Promoting teaching practical physics in Ghana
11 August 2014
In a joint initiative, the Institute of Physics, the Oba Femi Awolwo University in Nigeria, and the Open University in England, worked to promote a practical approach to teaching physics in Ghana’s schools.
The research project was set up to investigate the approach taken by a number of African countries, including Ghana and Nigeria, to the teaching of physics. The initiative was worked on by Professor Steve Swithenby and postgraduate student Femi Babalola from the Open University, Professor Hezekiah Olaniyi from the Oba Femi Awolwo University, and the IOP’s Ghana representatives Charles Appiah and Roger Green.
In July 2014 researchers visited three senior high schools in Ghana: the University of Cape Coast Practice, St. Thomas Aquinas, and Ada, as well as the Asi Daahey International Junior High School. In each school students attended a practical electronics lesson, participated in discussions and filled out a questionnaire.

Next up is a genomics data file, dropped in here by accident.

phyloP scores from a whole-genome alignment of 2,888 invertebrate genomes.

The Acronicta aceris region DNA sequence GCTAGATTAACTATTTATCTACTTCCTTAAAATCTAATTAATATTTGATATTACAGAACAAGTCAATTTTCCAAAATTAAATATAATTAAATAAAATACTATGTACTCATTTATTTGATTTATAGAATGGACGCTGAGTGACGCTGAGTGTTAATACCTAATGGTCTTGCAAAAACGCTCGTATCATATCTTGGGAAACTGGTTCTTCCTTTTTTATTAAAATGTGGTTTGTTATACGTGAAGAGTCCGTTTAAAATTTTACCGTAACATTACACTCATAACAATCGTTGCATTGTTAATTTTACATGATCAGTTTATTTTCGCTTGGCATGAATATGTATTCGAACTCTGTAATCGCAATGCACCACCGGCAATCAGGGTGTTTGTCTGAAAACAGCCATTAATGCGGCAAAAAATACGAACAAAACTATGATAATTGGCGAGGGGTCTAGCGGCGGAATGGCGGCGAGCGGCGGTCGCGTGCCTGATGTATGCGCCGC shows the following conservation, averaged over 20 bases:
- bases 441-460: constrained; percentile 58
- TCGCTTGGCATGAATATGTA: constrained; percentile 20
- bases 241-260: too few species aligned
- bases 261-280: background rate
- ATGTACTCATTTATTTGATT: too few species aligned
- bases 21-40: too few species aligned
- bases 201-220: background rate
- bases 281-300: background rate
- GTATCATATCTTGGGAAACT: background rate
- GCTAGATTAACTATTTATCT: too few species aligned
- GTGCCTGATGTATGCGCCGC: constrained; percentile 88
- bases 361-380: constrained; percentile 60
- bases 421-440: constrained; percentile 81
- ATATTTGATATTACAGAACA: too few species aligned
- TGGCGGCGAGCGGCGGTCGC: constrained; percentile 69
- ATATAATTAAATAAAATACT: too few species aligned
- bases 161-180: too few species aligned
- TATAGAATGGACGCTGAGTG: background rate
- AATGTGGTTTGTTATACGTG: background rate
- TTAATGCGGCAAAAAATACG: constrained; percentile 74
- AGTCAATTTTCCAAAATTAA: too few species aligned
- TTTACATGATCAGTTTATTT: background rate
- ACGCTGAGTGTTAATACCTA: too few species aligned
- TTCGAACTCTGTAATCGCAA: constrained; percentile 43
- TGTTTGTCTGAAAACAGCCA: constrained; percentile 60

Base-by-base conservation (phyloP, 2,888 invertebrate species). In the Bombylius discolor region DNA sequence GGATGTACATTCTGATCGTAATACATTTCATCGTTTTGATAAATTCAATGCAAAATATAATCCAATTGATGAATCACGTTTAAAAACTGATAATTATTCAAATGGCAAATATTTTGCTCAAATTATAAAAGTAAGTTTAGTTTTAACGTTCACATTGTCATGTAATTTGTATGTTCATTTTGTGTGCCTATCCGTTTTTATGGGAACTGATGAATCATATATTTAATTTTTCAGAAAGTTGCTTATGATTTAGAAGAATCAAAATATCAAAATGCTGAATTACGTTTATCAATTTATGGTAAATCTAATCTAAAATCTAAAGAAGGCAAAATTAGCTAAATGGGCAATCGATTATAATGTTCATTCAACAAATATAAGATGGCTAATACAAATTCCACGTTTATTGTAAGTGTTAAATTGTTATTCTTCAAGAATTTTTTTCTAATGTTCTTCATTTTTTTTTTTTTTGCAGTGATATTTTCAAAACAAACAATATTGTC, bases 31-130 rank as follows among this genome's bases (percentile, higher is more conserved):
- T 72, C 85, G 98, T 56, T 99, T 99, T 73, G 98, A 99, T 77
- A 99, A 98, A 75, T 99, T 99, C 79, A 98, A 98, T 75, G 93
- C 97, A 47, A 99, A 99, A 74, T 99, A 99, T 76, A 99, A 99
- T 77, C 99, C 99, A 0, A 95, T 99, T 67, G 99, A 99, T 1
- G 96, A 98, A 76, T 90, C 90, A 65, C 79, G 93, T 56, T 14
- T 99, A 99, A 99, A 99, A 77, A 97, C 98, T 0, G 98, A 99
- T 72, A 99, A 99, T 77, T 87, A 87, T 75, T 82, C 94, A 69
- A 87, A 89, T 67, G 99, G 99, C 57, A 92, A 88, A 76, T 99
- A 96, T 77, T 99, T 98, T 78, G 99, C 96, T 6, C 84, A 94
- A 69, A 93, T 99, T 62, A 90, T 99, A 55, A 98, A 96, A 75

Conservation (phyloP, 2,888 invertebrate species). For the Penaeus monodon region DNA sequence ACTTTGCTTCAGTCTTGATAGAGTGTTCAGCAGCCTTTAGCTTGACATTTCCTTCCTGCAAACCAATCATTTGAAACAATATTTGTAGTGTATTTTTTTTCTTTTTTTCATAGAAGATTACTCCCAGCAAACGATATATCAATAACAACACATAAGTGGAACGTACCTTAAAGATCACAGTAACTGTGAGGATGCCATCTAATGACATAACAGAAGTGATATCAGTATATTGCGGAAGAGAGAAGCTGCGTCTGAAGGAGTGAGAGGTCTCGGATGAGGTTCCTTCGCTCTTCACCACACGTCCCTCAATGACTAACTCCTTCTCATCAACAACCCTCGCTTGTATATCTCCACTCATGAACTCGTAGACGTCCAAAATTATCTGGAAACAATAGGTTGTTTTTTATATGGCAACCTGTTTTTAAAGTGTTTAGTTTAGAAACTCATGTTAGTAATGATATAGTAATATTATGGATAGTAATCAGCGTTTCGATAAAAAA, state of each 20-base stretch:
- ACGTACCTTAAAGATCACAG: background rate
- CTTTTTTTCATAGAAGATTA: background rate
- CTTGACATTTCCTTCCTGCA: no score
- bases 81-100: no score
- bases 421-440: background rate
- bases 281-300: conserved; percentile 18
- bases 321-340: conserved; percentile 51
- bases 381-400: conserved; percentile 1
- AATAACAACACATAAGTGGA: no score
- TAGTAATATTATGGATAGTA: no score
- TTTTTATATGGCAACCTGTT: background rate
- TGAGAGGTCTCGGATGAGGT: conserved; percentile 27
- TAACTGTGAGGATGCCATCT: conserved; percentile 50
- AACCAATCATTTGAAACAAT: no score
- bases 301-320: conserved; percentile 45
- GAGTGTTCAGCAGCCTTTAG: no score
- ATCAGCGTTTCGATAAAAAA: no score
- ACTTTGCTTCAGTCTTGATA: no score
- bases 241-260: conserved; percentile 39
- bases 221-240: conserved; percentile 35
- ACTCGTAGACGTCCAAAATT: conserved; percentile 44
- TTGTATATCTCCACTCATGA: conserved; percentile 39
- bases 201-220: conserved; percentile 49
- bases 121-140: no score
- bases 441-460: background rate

It was clear that there is little practical science education actually happening in the schools, in spite of the government spending tens of millions of pounds on equipping the secondary schools to a high level. For many science teachers a practical lesson means a practical demonstration at the front of the class, not an investigative class practical.
The situation was clearly stated by a lecturer at Ada College of Education when he said, “We are very much minds-on rather than hands-on”.
Very few schools have technicians, and classes of 70 or more are common, so conducting practical work in Ghana’s schools has its difficulties. Nonetheless all the teachers spoken to were open to the idea of carrying out practical work.
Through carrying out a practical science demonstration in the schools visited, the researchers were able to show that it is possible to carry out a successful and enjoyable class practical lesson. The IOP will continue to promote a practical approach to teaching physics in Ghana.